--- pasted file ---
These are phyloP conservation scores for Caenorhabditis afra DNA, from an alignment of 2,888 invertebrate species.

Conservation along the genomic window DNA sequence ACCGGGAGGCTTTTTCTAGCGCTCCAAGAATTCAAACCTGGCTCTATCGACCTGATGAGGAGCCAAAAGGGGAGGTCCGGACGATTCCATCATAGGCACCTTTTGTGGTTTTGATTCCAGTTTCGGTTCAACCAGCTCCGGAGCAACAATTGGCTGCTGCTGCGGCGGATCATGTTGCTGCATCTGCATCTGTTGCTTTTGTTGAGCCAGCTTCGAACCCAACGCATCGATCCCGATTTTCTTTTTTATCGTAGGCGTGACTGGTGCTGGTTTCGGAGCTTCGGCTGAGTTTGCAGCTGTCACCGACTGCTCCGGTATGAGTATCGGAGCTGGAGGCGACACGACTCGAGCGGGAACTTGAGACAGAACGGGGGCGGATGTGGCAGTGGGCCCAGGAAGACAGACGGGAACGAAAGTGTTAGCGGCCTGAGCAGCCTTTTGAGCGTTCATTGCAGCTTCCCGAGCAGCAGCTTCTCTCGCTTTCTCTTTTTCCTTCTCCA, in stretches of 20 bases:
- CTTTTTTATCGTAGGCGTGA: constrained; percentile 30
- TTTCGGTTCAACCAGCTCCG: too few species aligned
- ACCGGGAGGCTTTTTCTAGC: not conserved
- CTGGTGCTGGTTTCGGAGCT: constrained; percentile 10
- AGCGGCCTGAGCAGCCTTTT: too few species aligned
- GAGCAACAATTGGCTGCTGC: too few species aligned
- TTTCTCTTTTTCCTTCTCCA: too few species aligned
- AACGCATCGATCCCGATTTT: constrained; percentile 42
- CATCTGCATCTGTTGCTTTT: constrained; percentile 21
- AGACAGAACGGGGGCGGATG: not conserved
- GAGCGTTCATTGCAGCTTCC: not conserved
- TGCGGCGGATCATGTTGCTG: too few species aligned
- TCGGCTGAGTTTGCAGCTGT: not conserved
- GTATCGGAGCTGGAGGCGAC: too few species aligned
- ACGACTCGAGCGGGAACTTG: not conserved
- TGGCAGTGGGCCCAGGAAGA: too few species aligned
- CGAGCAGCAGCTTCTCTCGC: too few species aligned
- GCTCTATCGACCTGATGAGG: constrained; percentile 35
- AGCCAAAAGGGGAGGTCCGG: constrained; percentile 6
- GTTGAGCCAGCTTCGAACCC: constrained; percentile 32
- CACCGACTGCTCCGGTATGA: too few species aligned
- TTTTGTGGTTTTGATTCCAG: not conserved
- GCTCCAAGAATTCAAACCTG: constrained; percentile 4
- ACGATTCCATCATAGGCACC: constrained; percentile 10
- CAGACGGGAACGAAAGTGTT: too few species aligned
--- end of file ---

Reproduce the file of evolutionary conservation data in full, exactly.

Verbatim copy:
These are phyloP conservation scores for Caenorhabditis afra DNA, from an alignment of 2,888 invertebrate species.

Conservation along the genomic window DNA sequence ACCGGGAGGCTTTTTCTAGCGCTCCAAGAATTCAAACCTGGCTCTATCGACCTGATGAGGAGCCAAAAGGGGAGGTCCGGACGATTCCATCATAGGCACCTTTTGTGGTTTTGATTCCAGTTTCGGTTCAACCAGCTCCGGAGCAACAATTGGCTGCTGCTGCGGCGGATCATGTTGCTGCATCTGCATCTGTTGCTTTTGTTGAGCCAGCTTCGAACCCAACGCATCGATCCCGATTTTCTTTTTTATCGTAGGCGTGACTGGTGCTGGTTTCGGAGCTTCGGCTGAGTTTGCAGCTGTCACCGACTGCTCCGGTATGAGTATCGGAGCTGGAGGCGACACGACTCGAGCGGGAACTTGAGACAGAACGGGGGCGGATGTGGCAGTGGGCCCAGGAAGACAGACGGGAACGAAAGTGTTAGCGGCCTGAGCAGCCTTTTGAGCGTTCATTGCAGCTTCCCGAGCAGCAGCTTCTCTCGCTTTCTCTTTTTCCTTCTCCA, in stretches of 20 bases:
- CTTTTTTATCGTAGGCGTGA: constrained; percentile 30
- TTTCGGTTCAACCAGCTCCG: too few species aligned
- ACCGGGAGGCTTTTTCTAGC: not conserved
- CTGGTGCTGGTTTCGGAGCT: constrained; percentile 10
- AGCGGCCTGAGCAGCCTTTT: too few species aligned
- GAGCAACAATTGGCTGCTGC: too few species aligned
- TTTCTCTTTTTCCTTCTCCA: too few species aligned
- AACGCATCGATCCCGATTTT: constrained; percentile 42
- CATCTGCATCTGTTGCTTTT: constrained; percentile 21
- AGACAGAACGGGGGCGGATG: not conserved
- GAGCGTTCATTGCAGCTTCC: not conserved
- TGCGGCGGATCATGTTGCTG: too few species aligned
- TCGGCTGAGTTTGCAGCTGT: not conserved
- GTATCGGAGCTGGAGGCGAC: too few species aligned
- ACGACTCGAGCGGGAACTTG: not conserved
- TGGCAGTGGGCCCAGGAAGA: too few species aligned
- CGAGCAGCAGCTTCTCTCGC: too few species aligned
- GCTCTATCGACCTGATGAGG: constrained; percentile 35
- AGCCAAAAGGGGAGGTCCGG: constrained; percentile 6
- GTTGAGCCAGCTTCGAACCC: constrained; percentile 32
- CACCGACTGCTCCGGTATGA: too few species aligned
- TTTTGTGGTTTTGATTCCAG: not conserved
- GCTCCAAGAATTCAAACCTG: constrained; percentile 4
- ACGATTCCATCATAGGCACC: constrained; percentile 10
- CAGACGGGAACGAAAGTGTT: too few species aligned